"We're all big believers in X here. But actually, we don't really believe in X"
"Great news, bro - we offer unlimited vacation! But actually you aren't expected to take more than 10 days of vacation per year."
( I work for Pivotal but not Labs and am curious. )
I joined after the re-organisations that Phil mentions in the linked post here were well underway. From all I could tell, no one regrets it. At the position I head, I only heard rumours about the struggle that he went through trying to improve the engineering problems there.
Everyone (with perhaps a couple of exceptions) I know personally there (Brazilians or otherwise) was trying very hard to improve things. Their efforts could have been misdirected. Their strategy could have been even counter-productive. The intentions were good, though. And I did see some ill-intentioned people in other places.
I even think that thowaway999 was probably well-intentioned. However, an anonymous director calling people that he disagrees with "conniving and intensely political" and claiming a moral high ground is almost comical.
For me what was most difficult and disappointing was not being able to rally peers or their teams to get the necessary work done. Rather they were too busy sniveling amongst themselves — too jaded from burnout, I suspect. I felt incapable in the role at first until I recognized that it was really a maturity problem that pervaded much of the engineering organization.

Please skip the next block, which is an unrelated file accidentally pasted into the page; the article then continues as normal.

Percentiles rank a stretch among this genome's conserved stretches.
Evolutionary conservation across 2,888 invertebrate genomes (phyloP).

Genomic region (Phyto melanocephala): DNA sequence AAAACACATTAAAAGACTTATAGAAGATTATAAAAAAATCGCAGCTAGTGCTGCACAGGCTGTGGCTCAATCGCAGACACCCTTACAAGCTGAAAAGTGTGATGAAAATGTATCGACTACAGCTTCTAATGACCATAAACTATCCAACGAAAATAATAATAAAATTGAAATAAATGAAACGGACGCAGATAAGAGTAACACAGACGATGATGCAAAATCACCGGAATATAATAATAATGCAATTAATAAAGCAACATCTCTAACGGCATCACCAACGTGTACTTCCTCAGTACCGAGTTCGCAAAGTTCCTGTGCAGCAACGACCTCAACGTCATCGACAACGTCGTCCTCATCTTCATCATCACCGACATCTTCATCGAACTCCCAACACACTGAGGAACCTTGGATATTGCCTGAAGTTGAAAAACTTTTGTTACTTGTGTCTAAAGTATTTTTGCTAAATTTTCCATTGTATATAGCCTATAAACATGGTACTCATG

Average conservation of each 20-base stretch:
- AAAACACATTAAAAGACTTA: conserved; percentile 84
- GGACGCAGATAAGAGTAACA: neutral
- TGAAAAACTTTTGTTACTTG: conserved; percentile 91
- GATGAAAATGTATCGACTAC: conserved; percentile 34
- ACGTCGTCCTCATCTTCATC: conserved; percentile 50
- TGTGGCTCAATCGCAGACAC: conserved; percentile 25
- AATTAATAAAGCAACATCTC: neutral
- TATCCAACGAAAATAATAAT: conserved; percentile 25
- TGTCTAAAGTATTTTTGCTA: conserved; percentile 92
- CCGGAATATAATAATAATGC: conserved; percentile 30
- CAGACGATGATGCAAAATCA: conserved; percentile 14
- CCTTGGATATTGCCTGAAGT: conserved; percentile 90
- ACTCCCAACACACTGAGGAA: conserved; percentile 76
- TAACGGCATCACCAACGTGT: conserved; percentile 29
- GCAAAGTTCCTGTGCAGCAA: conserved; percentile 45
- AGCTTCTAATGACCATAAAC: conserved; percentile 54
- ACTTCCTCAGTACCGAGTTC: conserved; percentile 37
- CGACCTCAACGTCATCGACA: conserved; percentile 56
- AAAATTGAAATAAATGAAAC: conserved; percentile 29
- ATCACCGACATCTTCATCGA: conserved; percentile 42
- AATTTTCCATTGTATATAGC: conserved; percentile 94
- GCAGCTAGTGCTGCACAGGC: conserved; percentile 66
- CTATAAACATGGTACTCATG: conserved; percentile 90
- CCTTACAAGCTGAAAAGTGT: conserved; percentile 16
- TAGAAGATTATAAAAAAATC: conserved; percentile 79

I knew it was time to call it quits pretty early when seeing that nailing myself to the cross wouldn't affect change but hung on for two years. I was able to help a few people along the way by shielding them from the bullpen and the drama and giving some good career development opportunities. Let's face it: my peers in the leadership circle were long burned out, and I was quickly becoming so myself.
I have nothing but respect for the founders. They had their work cut out for them. Never asked a whole lot from them but they gave it their sincere all when I did. Maybe a learning opportunity for them would be having someone in their steed who was less conflict averse who could have helped referee the discord.
If anything, I wanted to caution folks to not be under any illusions with respect to SoundCloud's organizational and personnel context and work environment in Berlin. Everybody held it up as a panacea, which it sadly wasn't. Irrational exuberance is dangerous.
That's true. I only realised it later. My bad.
The backlash which is emerging now are really a products of pent up frustration. SoundCloud was never able to develop a culture which resolved differences. Lots of acquiescence, lots of political assassinations but no mechanism for reconciliation. That's where I point my finger at least.